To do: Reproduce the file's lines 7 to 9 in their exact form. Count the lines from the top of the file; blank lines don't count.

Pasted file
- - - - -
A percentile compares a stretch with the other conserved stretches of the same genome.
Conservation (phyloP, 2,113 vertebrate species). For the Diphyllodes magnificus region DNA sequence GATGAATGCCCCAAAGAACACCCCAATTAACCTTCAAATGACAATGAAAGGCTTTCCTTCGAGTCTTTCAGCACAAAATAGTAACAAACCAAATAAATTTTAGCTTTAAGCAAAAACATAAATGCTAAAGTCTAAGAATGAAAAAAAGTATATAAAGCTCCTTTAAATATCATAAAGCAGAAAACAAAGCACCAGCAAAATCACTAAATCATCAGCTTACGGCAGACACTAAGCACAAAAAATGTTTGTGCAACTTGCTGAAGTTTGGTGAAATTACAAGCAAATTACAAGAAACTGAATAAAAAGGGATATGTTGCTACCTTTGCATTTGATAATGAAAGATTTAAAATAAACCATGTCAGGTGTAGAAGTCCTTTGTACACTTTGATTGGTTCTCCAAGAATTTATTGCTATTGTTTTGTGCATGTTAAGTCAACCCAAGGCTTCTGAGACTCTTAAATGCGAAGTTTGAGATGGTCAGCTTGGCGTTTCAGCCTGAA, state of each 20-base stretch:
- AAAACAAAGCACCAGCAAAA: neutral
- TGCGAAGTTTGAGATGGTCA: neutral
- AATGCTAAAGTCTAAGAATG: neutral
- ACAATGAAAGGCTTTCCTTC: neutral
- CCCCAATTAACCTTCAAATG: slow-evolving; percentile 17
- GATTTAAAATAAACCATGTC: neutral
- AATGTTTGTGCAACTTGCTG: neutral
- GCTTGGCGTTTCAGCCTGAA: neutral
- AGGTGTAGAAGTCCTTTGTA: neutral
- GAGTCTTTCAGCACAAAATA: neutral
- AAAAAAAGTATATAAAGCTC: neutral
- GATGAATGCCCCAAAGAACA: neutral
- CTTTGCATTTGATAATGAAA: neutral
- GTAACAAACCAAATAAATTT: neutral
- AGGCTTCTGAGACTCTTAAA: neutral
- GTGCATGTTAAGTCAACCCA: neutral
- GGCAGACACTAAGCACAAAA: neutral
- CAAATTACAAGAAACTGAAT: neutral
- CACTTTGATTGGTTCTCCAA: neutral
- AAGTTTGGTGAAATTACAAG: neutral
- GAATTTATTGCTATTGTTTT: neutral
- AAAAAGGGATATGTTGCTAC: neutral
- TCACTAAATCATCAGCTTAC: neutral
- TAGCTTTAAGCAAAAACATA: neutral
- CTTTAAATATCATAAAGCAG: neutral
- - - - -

- CCCCAATTAACCTTCAAATG: slow-evolving; percentile 17
- GATTTAAAATAAACCATGTC: neutral
- AATGTTTGTGCAACTTGCTG: neutral